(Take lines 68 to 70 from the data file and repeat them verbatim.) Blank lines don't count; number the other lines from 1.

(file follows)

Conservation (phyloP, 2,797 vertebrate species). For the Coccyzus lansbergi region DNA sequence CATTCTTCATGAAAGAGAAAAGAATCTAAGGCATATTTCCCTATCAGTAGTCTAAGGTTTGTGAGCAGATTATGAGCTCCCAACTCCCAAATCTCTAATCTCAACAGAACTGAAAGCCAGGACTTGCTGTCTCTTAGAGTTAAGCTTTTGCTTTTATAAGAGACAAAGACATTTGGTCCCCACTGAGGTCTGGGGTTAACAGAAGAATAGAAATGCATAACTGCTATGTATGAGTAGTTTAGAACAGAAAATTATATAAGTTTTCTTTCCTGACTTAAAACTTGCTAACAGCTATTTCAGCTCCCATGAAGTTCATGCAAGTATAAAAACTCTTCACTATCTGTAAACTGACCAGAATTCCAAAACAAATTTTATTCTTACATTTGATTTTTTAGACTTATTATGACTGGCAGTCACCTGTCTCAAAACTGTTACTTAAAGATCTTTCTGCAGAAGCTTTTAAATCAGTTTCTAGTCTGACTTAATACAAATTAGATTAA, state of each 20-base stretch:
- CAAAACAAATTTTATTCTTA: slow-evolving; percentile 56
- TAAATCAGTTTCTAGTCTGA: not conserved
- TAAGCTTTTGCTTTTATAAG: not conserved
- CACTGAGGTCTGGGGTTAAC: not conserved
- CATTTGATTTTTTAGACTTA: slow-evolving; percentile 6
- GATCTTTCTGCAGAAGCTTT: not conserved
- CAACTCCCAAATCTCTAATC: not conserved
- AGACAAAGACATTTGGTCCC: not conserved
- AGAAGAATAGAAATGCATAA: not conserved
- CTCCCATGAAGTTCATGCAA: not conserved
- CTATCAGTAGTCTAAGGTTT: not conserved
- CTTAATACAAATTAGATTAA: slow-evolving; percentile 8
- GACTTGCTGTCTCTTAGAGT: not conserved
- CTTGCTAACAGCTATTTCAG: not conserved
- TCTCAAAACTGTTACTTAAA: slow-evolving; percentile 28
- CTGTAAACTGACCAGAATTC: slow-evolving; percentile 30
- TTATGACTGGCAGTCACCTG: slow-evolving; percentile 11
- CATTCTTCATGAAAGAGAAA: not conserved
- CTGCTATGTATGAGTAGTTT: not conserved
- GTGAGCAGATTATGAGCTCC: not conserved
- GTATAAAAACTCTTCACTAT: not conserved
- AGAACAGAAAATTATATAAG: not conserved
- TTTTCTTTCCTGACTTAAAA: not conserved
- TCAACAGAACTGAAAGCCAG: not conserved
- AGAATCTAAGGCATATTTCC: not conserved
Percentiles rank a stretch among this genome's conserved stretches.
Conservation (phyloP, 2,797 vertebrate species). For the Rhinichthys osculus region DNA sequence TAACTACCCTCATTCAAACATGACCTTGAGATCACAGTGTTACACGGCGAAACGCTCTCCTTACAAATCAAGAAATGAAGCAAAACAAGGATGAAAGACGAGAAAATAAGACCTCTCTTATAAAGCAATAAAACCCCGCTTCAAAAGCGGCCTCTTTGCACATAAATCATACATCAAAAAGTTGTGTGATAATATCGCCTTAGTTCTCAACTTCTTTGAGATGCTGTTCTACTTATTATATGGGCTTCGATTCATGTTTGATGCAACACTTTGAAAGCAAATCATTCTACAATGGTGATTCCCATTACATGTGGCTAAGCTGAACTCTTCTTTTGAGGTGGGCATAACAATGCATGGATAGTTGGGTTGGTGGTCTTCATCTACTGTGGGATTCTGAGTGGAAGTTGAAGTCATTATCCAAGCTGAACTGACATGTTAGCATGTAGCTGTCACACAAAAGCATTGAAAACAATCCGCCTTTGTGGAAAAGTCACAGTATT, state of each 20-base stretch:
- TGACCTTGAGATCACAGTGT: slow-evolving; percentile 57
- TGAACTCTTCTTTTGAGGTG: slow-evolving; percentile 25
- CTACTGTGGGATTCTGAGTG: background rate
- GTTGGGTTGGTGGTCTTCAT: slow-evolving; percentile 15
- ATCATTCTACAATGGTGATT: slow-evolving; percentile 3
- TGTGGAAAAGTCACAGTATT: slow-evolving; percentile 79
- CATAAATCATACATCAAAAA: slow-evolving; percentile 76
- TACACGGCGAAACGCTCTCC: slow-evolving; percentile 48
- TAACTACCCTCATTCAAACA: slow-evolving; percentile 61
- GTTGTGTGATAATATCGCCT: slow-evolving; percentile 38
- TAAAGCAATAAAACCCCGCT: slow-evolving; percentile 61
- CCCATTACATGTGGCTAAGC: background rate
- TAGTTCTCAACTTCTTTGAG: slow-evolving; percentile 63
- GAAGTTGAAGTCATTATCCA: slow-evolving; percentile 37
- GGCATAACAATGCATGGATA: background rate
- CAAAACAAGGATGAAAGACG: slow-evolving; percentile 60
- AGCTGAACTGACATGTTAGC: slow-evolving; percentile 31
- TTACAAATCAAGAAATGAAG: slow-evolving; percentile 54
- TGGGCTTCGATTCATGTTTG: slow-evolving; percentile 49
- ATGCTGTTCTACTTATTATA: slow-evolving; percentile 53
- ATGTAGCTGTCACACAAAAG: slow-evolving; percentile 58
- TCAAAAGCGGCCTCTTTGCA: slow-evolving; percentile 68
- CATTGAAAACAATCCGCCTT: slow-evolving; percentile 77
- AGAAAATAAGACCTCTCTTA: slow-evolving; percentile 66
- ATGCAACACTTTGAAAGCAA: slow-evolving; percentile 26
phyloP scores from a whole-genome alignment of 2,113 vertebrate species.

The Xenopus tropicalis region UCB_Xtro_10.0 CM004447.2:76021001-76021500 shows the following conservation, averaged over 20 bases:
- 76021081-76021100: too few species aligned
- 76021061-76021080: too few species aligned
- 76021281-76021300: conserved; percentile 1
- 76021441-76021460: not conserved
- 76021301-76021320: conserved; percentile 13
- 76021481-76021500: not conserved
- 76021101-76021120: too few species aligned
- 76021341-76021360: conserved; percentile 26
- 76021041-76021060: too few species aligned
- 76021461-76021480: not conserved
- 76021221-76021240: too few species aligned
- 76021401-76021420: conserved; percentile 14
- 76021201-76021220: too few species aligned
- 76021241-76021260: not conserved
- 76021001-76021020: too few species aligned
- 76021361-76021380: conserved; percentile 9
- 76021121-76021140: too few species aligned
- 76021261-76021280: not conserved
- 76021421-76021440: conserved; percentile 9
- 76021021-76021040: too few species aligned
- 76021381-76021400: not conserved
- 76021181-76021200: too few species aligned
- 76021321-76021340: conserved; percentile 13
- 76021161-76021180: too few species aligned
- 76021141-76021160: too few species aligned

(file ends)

- 76021201-76021220: too few species aligned
- 76021241-76021260: not conserved
- 76021001-76021020: too few species aligned